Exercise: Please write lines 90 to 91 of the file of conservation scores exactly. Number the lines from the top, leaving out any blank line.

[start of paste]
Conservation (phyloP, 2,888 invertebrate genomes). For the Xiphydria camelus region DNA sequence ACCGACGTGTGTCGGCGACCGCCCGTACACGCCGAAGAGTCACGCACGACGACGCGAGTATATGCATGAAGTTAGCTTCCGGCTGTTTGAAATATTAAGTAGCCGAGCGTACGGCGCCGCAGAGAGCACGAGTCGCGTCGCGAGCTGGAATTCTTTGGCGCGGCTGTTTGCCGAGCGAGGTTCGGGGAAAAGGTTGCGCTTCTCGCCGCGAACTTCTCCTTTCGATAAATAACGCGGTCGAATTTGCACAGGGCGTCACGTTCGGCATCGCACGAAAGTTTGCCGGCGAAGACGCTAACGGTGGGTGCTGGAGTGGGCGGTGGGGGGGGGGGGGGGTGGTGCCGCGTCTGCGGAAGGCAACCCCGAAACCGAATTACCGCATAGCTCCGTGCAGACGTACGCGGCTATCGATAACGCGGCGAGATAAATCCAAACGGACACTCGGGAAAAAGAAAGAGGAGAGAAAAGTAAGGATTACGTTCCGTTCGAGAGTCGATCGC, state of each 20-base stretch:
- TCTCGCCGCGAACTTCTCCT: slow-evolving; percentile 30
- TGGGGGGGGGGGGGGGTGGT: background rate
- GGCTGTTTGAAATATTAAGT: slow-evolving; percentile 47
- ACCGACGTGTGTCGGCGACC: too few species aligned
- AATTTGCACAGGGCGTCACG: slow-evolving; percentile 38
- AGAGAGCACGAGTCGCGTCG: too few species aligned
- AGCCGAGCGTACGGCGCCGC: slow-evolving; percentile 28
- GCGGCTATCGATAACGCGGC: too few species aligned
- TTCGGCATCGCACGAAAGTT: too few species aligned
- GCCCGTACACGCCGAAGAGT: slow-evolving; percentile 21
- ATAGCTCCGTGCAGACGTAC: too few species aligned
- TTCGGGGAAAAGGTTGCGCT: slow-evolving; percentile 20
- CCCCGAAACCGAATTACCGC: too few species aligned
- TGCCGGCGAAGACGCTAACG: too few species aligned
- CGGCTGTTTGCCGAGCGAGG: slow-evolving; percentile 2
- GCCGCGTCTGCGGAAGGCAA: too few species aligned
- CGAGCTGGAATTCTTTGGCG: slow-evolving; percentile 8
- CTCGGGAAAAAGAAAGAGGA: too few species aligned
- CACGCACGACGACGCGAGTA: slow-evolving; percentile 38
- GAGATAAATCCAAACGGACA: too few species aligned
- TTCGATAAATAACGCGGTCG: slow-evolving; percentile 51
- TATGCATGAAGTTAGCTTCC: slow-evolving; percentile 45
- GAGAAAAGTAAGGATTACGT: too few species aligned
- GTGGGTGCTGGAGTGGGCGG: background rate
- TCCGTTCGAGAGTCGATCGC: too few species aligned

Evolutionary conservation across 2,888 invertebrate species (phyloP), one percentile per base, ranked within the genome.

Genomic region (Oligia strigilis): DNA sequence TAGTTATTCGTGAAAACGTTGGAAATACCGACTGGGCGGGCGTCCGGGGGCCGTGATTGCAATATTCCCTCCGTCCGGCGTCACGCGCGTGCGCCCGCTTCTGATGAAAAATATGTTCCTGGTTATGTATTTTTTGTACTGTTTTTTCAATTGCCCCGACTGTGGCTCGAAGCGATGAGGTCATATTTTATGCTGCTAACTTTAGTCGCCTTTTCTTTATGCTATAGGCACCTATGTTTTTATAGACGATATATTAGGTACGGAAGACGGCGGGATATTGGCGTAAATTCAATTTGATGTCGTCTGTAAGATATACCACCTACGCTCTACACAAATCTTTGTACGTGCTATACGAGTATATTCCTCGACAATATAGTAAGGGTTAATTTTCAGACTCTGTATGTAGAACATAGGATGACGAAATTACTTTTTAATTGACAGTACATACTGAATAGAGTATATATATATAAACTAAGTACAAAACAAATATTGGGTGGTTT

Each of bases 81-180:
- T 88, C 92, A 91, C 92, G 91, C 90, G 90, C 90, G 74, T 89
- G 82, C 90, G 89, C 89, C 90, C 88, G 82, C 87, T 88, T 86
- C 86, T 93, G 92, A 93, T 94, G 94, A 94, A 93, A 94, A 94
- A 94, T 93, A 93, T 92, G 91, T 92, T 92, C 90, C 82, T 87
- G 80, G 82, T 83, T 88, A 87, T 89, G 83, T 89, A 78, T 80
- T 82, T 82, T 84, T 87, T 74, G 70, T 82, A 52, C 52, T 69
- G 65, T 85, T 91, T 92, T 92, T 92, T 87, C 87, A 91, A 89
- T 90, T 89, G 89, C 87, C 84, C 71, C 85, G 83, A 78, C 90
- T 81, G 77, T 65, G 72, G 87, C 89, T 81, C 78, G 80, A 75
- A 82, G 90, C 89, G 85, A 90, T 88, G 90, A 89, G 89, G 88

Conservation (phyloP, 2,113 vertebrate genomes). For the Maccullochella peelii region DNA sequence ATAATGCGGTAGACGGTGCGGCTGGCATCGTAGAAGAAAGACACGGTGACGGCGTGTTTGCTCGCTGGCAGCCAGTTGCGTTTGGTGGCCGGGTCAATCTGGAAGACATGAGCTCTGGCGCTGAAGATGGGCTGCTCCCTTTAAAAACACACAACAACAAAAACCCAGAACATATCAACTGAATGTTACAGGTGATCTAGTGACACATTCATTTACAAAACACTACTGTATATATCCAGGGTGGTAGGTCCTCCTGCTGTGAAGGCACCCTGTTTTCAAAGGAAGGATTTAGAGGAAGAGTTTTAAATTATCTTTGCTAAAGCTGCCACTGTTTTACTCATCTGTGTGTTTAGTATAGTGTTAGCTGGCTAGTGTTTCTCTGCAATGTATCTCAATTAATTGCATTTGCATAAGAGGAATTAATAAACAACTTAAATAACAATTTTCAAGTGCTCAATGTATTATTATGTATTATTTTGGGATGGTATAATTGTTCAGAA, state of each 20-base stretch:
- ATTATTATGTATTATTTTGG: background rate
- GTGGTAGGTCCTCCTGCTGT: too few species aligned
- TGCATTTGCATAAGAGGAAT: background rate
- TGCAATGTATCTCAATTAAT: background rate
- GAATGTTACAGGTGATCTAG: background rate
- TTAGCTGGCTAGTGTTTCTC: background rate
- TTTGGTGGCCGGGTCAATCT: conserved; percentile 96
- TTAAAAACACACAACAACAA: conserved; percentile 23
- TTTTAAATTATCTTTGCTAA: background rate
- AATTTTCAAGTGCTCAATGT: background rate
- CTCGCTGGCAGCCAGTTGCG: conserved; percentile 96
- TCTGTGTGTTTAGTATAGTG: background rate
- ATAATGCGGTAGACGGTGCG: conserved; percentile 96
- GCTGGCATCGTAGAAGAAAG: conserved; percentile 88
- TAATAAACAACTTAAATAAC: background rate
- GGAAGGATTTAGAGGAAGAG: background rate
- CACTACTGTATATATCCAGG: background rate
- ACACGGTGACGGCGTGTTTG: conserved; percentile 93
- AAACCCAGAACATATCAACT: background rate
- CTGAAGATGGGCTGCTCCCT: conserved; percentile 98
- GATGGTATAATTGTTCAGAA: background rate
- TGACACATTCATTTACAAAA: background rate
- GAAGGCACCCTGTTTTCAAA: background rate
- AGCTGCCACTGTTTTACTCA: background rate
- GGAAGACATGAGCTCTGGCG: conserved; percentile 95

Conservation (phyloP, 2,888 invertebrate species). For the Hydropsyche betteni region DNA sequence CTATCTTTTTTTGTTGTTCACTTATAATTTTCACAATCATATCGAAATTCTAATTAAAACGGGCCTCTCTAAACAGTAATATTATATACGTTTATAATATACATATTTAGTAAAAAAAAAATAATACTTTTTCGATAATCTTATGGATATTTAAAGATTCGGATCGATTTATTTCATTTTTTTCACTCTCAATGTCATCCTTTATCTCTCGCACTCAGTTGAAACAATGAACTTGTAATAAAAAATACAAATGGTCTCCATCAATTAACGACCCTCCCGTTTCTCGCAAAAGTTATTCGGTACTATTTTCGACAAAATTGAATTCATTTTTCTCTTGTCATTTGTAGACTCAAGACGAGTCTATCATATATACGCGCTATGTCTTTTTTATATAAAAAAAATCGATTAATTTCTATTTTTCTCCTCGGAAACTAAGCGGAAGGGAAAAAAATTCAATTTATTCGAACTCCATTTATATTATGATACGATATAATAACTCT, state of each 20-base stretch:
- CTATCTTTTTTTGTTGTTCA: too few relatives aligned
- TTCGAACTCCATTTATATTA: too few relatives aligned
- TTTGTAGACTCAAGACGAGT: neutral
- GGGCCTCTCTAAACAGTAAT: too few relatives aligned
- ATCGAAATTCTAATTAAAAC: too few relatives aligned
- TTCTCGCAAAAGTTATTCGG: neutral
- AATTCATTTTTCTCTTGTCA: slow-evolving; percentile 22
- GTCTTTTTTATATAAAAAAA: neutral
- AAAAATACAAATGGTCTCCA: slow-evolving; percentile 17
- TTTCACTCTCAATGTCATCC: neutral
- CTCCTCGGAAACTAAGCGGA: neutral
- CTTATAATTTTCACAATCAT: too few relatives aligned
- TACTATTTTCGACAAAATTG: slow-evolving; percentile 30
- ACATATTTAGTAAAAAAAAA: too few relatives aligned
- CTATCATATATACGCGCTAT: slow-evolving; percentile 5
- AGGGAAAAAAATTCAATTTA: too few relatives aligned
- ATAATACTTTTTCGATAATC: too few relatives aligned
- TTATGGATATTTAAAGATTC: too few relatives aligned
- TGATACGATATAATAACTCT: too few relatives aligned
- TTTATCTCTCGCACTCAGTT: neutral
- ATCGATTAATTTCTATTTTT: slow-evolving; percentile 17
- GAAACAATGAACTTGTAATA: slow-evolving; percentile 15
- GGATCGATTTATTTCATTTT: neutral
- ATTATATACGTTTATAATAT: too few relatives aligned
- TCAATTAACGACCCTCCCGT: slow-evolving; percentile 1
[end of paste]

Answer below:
- ATTATATACGTTTATAATAT: too few relatives aligned
- TCAATTAACGACCCTCCCGT: slow-evolving; percentile 1